Love in the time of COVID

Photo by James Emery, creative commons licensing

I am grateful for my cancer. Cancer has taught me to focus on the moment. No matter what happens to me, nothing can take away the moments I’ve lived in. It is impossible to fully take in a moment without love. Without love there is no inner peace, there is no stillness. Can you imagine fully appreciating a hot shower, a quiet walk, or looking out at the stars without love? 

I’ve read that 99.9% of our universe is composed of empty space. But I don’t think so. I think it’s composed of love. It’s hidden in plain sight, right in front of us, waiting to be taken in. 

Yes, there is also great suffering. But suffering can show us how love unfolds. It can show us the infinite dimensions of love.I don’t know why we need suffering to really see it, but we do. Suffering forces us to focus of the moment with sharp resolve.

There was once a man who was running in through the jungle, chased by a hungry tiger. After breaking through a clearing, he came to the edge of a cliff. The long fall into the river below would be fatal. The tiger forced the man to stumble and fall but he grabbed onto the edge of the cliff with his hands. The tiger was relentless and started for the man’s hands. The man saw a branch growing from the face of the cliff just below him and he managed to grab onto the branch with his hands. Dangling from the branch, the man saw a plump strawberry had sprouted out of some greenery on the branch. Hanging on to the branch, he reached out and grabbed the strawberry and popped it into his mouth. “This strawberry tastes delicious,” he said.

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Life Post Cancer Treatment and Life During COVID

I remember the first moment we decided that we were going to shutter-in because of COVID. It was March 13th and I ran some errands. I was at Publix and I felt like I knew a secret no one else did– I loaded up on food and milk to get us through what I hoped would be a couple weeks (it wasn’t). It was a Friday so it was easy to slide into a typical weekend routine and just tell the kids we were eating at home and not going out for meals. 

Then we woke up on Saturday and it’s been the same day ever since. No work to go to, no school for the kids. 

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Flu / Not-the-flu

Image from ramdass.org.

I’ve got the flu. It was very bad Tuesday night and all of Wednesday. 
When you’ve got flu-like symptoms no one wants to see you. The cancer center didn’t want me to come in at all even though this is the lowest I’ve felt since my fainting / fever spell in December. I considered going to the emergency room.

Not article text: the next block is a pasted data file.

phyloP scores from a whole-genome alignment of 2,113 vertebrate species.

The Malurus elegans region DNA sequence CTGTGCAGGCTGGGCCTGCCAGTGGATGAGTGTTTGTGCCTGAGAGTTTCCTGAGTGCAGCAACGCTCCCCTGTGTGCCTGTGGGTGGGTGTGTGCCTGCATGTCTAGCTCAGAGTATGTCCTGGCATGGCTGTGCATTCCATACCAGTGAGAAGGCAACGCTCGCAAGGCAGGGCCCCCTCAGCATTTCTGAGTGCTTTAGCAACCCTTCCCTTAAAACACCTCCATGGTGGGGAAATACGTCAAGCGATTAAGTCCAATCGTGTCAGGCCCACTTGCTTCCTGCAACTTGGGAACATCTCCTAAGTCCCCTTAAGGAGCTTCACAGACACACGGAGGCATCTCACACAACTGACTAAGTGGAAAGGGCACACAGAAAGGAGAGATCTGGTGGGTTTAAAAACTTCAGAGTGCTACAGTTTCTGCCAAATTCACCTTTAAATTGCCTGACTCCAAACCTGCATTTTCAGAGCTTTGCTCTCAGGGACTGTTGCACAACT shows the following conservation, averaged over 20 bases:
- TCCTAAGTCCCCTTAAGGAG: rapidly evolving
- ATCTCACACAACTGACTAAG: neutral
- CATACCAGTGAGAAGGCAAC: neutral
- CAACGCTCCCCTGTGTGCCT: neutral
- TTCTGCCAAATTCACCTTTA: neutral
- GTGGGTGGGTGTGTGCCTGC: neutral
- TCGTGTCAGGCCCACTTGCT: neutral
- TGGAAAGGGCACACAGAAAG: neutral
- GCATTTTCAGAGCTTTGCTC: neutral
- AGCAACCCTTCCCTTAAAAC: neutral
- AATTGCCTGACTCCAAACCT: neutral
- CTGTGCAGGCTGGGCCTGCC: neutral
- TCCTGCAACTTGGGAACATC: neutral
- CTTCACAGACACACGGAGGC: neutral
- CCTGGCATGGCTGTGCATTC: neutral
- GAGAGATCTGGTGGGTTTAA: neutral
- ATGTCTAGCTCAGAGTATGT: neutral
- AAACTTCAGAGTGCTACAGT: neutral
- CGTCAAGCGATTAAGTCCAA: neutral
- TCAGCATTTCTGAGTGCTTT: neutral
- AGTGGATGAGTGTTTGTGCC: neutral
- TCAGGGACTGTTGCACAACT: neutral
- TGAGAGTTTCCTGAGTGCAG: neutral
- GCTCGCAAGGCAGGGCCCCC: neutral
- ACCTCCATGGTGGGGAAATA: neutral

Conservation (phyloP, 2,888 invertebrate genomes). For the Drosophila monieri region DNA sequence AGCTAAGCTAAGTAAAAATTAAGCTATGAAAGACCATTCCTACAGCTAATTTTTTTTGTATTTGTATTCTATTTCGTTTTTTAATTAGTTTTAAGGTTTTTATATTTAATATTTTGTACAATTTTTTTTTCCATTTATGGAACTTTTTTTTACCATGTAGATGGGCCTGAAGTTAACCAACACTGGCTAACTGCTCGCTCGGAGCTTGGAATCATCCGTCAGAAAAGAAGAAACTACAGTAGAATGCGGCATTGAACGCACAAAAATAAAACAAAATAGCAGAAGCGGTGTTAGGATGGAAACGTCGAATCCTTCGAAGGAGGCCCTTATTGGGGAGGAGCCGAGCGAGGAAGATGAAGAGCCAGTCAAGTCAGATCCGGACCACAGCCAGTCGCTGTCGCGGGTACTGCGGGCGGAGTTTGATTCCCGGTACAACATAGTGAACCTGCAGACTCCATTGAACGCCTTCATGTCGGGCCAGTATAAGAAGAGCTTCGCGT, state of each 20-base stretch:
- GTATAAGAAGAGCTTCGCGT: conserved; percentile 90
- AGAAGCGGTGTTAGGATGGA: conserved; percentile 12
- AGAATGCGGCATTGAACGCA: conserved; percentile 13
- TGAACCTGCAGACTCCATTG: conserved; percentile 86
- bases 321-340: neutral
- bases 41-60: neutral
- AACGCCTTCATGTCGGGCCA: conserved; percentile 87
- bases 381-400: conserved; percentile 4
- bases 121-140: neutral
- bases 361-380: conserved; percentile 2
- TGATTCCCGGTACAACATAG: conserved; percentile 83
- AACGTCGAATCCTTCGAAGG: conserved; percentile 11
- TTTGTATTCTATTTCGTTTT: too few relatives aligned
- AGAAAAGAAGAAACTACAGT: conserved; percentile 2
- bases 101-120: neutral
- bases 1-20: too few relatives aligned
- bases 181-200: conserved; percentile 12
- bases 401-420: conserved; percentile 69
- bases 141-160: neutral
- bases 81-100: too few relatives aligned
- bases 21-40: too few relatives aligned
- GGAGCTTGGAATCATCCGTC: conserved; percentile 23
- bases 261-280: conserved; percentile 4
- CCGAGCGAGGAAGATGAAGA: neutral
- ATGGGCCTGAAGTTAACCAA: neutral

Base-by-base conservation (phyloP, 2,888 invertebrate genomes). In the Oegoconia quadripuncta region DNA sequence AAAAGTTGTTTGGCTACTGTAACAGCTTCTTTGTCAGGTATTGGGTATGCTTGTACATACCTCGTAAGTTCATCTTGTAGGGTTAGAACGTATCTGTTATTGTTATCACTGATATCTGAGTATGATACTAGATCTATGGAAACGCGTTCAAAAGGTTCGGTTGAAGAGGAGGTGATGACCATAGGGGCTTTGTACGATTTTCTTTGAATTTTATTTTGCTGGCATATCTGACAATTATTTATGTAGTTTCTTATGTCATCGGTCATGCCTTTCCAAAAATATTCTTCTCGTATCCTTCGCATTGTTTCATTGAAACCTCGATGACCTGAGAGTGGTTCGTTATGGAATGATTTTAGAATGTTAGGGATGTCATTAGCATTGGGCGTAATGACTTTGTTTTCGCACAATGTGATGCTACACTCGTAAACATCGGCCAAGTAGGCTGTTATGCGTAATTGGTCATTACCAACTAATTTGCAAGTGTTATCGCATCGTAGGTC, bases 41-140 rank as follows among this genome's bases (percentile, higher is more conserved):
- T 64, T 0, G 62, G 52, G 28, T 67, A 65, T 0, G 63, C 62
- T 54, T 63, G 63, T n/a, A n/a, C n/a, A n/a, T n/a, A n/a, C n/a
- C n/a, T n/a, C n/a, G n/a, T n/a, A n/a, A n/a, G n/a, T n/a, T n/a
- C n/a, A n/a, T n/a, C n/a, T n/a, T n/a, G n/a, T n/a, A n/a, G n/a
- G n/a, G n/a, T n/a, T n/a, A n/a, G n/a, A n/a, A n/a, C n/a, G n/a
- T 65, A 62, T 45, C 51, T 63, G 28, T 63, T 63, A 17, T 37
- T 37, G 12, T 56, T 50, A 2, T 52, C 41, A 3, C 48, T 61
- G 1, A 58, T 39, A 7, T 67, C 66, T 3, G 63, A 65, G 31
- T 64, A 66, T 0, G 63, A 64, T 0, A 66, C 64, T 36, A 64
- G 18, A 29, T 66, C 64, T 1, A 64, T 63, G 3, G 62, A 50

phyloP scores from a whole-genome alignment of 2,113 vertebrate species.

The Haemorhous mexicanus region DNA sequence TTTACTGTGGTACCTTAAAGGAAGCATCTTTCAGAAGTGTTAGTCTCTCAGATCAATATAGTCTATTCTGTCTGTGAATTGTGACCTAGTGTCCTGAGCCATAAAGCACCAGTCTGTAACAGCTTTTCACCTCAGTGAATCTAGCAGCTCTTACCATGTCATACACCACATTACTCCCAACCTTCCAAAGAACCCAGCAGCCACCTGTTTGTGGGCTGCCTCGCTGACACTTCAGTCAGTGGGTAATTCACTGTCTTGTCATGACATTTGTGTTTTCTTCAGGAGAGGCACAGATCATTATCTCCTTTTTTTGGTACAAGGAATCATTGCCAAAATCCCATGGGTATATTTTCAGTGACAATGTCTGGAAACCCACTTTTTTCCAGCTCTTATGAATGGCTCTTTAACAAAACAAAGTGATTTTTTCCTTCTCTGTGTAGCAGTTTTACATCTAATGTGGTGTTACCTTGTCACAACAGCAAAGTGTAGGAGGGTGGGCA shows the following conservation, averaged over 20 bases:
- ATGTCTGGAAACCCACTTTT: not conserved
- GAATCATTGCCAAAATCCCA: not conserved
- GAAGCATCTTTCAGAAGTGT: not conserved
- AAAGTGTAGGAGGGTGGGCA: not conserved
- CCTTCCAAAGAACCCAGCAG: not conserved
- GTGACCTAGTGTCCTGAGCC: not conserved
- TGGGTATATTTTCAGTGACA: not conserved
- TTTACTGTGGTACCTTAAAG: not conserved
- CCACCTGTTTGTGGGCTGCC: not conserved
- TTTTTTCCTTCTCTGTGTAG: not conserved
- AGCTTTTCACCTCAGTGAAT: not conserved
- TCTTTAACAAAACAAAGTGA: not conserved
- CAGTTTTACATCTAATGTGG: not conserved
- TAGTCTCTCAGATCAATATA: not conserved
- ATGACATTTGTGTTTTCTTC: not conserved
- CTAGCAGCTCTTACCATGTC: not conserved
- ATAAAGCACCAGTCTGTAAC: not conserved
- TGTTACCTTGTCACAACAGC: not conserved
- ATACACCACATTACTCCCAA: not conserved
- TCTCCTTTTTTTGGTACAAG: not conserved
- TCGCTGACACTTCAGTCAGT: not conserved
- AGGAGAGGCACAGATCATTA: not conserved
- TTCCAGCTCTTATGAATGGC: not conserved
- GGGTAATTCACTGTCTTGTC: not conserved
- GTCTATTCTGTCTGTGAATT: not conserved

I went to urgent care and strange enough, I tested negative for flu. The doctor immediately starting talking about false negatives. The paperwork I left with still says I have the flu. I know what you’re thinking– don’t think that. It’s not. Is it some universal joke that after I survive the big C-word that now’s there’s another c-word that’s scaring everyone? Another c-word. Great.

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Everything and Nothing

Photo by GEORGE DESIPRIS from Pexels

[Preface: I have amazing support from my family, Paige, my church, friends, doctors & other health professionals. I am lucky. But it’s still a struggle.]

“It’s a terrible thing, I think, in life to wait until you’re ready. I have this feeling now that actually no one is ever ready to do anything. There is almost no such thing as ready. There is only now. And you may as well do it now. Generally speaking, now is as good a time as any.”

Hugh Laurie

For me, the revelation came after a sequence of words. Like a certain combination and cadence unlocked a door. “You’re not feeling yourself today, are you?” That was what my nurse asked at my latest cancer center check-in. Before the question was even done I felt the tears welling up in my eyes and then hot streaks down my cheeks. “No,” I answered weakly.

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The Fellowship of Survivors

Photo by Helena Lopes from Pexels

There is a certain form of a secret handshake among survivors. A knowing nod. A recognizable depth to the eyes. When a person has gone to the edge of the unknowable and yet is still present in this world, that person cannot hold themselves the same.

Survivors speak the same language. Cancer has its own vocabulary. While some forms might require new terms or lingo, we still understand each other– like an American and a British person speaking to one another.

One afternoon I was in a doctor’s exam room. It is actually one of Paige’s doctors. This doctor in particular had advanced stage breast cancer and was absent from her practice for a long while. Eventually, she returned as a survivor but forever changed. On a checkup, Paige heard her story. Then when everything happened to me, Paige told her my story. The doctor and I actually have the same oncologist and radiation oncologist. I remember sitting in that chair and drifting in and out of sleep, exhausted from the high-dose steroid fatigue and lack of sleep.

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